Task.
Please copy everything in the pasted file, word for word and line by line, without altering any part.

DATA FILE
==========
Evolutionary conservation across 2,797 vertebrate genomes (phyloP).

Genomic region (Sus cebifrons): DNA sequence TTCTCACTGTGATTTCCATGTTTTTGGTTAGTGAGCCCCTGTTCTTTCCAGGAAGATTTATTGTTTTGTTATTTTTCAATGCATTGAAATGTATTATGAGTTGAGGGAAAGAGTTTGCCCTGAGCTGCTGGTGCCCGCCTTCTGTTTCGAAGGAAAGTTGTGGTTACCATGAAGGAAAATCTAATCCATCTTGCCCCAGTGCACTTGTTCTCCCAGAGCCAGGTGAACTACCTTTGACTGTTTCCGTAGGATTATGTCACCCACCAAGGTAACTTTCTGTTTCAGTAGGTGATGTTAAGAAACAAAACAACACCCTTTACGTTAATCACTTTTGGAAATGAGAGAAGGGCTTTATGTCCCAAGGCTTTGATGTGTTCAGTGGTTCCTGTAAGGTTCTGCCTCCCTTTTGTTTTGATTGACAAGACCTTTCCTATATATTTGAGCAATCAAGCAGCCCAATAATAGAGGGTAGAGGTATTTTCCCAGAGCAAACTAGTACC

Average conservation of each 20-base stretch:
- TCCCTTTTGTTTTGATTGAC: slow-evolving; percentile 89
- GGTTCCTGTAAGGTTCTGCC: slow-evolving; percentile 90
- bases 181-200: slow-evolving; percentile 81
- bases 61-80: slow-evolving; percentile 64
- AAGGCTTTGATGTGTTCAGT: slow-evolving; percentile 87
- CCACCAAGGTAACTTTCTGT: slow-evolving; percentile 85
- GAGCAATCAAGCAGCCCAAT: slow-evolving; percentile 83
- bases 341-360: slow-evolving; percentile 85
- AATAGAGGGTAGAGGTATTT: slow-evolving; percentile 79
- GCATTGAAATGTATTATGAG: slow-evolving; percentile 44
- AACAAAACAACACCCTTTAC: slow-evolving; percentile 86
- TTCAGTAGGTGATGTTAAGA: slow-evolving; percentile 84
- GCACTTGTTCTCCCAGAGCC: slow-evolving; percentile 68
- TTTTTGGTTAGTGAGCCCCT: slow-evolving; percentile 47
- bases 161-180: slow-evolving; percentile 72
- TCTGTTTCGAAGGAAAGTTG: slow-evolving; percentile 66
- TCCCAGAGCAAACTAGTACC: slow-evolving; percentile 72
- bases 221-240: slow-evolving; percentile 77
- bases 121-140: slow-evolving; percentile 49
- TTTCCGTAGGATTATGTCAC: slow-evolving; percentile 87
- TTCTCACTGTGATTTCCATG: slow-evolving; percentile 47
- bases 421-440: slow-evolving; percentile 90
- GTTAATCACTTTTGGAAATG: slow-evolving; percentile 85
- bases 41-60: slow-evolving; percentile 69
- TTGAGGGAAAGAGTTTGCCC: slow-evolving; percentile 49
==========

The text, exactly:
Evolutionary conservation across 2,797 vertebrate genomes (phyloP).

Genomic region (Sus cebifrons): DNA sequence TTCTCACTGTGATTTCCATGTTTTTGGTTAGTGAGCCCCTGTTCTTTCCAGGAAGATTTATTGTTTTGTTATTTTTCAATGCATTGAAATGTATTATGAGTTGAGGGAAAGAGTTTGCCCTGAGCTGCTGGTGCCCGCCTTCTGTTTCGAAGGAAAGTTGTGGTTACCATGAAGGAAAATCTAATCCATCTTGCCCCAGTGCACTTGTTCTCCCAGAGCCAGGTGAACTACCTTTGACTGTTTCCGTAGGATTATGTCACCCACCAAGGTAACTTTCTGTTTCAGTAGGTGATGTTAAGAAACAAAACAACACCCTTTACGTTAATCACTTTTGGAAATGAGAGAAGGGCTTTATGTCCCAAGGCTTTGATGTGTTCAGTGGTTCCTGTAAGGTTCTGCCTCCCTTTTGTTTTGATTGACAAGACCTTTCCTATATATTTGAGCAATCAAGCAGCCCAATAATAGAGGGTAGAGGTATTTTCCCAGAGCAAACTAGTACC

Average conservation of each 20-base stretch:
- TCCCTTTTGTTTTGATTGAC: slow-evolving; percentile 89
- GGTTCCTGTAAGGTTCTGCC: slow-evolving; percentile 90
- bases 181-200: slow-evolving; percentile 81
- bases 61-80: slow-evolving; percentile 64
- AAGGCTTTGATGTGTTCAGT: slow-evolving; percentile 87
- CCACCAAGGTAACTTTCTGT: slow-evolving; percentile 85
- GAGCAATCAAGCAGCCCAAT: slow-evolving; percentile 83
- bases 341-360: slow-evolving; percentile 85
- AATAGAGGGTAGAGGTATTT: slow-evolving; percentile 79
- GCATTGAAATGTATTATGAG: slow-evolving; percentile 44
- AACAAAACAACACCCTTTAC: slow-evolving; percentile 86
- TTCAGTAGGTGATGTTAAGA: slow-evolving; percentile 84
- GCACTTGTTCTCCCAGAGCC: slow-evolving; percentile 68
- TTTTTGGTTAGTGAGCCCCT: slow-evolving; percentile 47
- bases 161-180: slow-evolving; percentile 72
- TCTGTTTCGAAGGAAAGTTG: slow-evolving; percentile 66
- TCCCAGAGCAAACTAGTACC: slow-evolving; percentile 72
- bases 221-240: slow-evolving; percentile 77
- bases 121-140: slow-evolving; percentile 49
- TTTCCGTAGGATTATGTCAC: slow-evolving; percentile 87
- TTCTCACTGTGATTTCCATG: slow-evolving; percentile 47
- bases 421-440: slow-evolving; percentile 90
- GTTAATCACTTTTGGAAATG: slow-evolving; percentile 85
- bases 41-60: slow-evolving; percentile 69
- TTGAGGGAAAGAGTTTGCCC: slow-evolving; percentile 49